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Photonic demonstrates distributed quantum entanglement between modules

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The company says its architecture optically entangles and performs distributed computing between remote T centre spins using telecom photons, marking a milestone towards scalable, commercially relevant quantum systems

The Canada-based company Photonic, which focuses on distributed quantum computing in silicon, has announced the demonstration of entanglement between modules – as opposed to entanglement within modules, which has been achieved in many existing quantum architectures. The company says this shows that its architecture provides a unique solution to one of the primary challenges on the road to large-scale quantum adoption – scalable entanglement distribution – and literally goes “outside the box” to open avenues for transformative applications in fields such as materials science and drug discovery.

“The crucial role that entanglement distribution will play in unlocking the commercial promise of quantum computing cannot be overstated,” said Stephanie Simmons, founder and chief quantum officer at Photonic. “Large-scale quantum algorithms running across multiple quantum computers require enormous amounts of distributed entanglement to work well. These demonstrations highlight the promise of our distinctive architectural approach to solve the challenge of scaling beyond single nodes. While there is still much work ahead, it’s important to acknowledge the pivotal role that entanglement distribution must play in shaping quantum system designs.”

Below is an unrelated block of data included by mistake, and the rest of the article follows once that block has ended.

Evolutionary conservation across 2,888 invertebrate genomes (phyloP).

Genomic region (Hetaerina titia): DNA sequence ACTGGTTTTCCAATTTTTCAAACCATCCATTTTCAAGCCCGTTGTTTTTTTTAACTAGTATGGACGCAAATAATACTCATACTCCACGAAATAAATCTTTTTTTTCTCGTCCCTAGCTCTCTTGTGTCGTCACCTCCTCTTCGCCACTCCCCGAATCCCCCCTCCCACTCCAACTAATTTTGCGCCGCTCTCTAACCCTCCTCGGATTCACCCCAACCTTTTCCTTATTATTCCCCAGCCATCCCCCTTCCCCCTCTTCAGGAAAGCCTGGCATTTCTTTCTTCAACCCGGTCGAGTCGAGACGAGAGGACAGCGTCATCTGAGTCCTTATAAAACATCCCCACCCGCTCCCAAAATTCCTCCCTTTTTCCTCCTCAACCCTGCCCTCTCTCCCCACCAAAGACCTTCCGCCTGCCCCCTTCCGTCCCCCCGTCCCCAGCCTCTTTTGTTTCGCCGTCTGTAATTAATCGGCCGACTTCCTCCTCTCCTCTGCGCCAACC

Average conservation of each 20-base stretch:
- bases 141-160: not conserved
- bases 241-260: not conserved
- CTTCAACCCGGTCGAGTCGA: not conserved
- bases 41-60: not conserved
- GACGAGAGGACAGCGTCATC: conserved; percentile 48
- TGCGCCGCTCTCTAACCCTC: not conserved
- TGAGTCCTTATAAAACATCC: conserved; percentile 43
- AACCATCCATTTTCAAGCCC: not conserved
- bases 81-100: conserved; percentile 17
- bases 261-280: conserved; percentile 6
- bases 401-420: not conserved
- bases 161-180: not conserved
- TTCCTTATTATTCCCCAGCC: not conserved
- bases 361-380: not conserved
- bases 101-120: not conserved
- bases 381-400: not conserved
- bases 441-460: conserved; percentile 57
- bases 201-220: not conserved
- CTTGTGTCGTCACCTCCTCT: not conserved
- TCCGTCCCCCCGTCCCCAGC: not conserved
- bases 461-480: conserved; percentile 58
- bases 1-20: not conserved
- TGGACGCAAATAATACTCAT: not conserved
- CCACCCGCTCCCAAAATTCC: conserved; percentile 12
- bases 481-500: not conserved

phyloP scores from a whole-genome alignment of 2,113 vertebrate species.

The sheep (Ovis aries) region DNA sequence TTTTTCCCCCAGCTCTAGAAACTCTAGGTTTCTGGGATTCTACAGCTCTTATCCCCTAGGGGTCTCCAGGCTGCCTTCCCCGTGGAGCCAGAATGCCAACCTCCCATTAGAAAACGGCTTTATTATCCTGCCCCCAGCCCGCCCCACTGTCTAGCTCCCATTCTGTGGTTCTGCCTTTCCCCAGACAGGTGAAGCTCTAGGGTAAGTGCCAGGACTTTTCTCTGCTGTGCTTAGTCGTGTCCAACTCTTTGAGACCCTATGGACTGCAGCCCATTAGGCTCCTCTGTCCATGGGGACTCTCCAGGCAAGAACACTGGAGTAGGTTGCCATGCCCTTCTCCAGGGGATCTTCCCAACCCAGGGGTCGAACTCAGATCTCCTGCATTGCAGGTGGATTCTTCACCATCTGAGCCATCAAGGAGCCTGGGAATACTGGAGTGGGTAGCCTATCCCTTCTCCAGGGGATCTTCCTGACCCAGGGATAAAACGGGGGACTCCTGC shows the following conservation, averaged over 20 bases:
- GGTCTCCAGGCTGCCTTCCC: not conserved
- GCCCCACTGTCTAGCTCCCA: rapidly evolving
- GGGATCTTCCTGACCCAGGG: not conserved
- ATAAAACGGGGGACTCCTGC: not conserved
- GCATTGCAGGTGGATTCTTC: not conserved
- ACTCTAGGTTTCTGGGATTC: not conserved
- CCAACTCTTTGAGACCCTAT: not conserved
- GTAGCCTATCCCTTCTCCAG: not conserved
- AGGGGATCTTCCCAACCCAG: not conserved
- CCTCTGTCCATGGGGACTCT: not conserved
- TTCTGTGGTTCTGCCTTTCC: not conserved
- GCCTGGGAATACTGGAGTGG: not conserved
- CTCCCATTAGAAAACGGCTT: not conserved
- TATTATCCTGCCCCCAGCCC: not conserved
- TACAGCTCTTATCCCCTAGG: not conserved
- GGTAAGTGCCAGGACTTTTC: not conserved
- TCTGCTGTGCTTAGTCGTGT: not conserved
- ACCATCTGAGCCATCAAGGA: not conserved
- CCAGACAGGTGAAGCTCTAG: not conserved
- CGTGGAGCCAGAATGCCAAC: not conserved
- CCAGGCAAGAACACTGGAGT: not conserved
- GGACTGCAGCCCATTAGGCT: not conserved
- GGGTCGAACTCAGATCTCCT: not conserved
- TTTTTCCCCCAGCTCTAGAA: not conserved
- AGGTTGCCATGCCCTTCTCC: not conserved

Krysta Svore, distinguished engineer and vice president of Advanced Quantum Development at Microsoft, added: “Last November, we announced a strategic collaboration with Photonic to co-innovate on quantum technologies to accelerate scientific discovery. These recent developments showcase a fundamental capability: entanglement distribution over long distances. With these advancements, we’re progressing toward the next stages of networked quantum computing.”

According to Photonic, its approach is based on optically-linked silicon spin qubits with a native telecom networking interface, meaning that it can integrate with the infrastructure, platforms, and scale of today’s global telecommunications networks, including the Microsoft Azure cloud. The company says that three demonstrations, culminating in the teleported CNOT gate sequence, established and consumed distributed quantum entanglement – entanglement between qubits not adjacent to one another or even in the same cryostat.

Global Quantum Intelligence’s March 2024 Scalable Quantum Hardware report confirmed “the necessity for a modular approach to scaling in nearly all proposed quantum computing architectures. This modular approach, which emphasises distributed rather than monolithic quantum computing stacks, offers not only scalability but also flexibility, maintainability, and redundancy.”

David Shaw, chief analyst at Global Quantum Intelligence, said: “Photonic has a highly disruptive technology approach. Photonic’s silicon spin qubits with optical photonic interconnects also hold out the enticing prospect of synergies in quantum communications and networking. These recent demonstrations are evidence on the way forward. The future path to 200 kHz for distributed entanglement with 99.8 percent fidelity is very striking. This would enable a wide variety of applications. This sets a new bar for quantum roadmaps that others will be under pressure to follow. This stands to accelerate the industry.”

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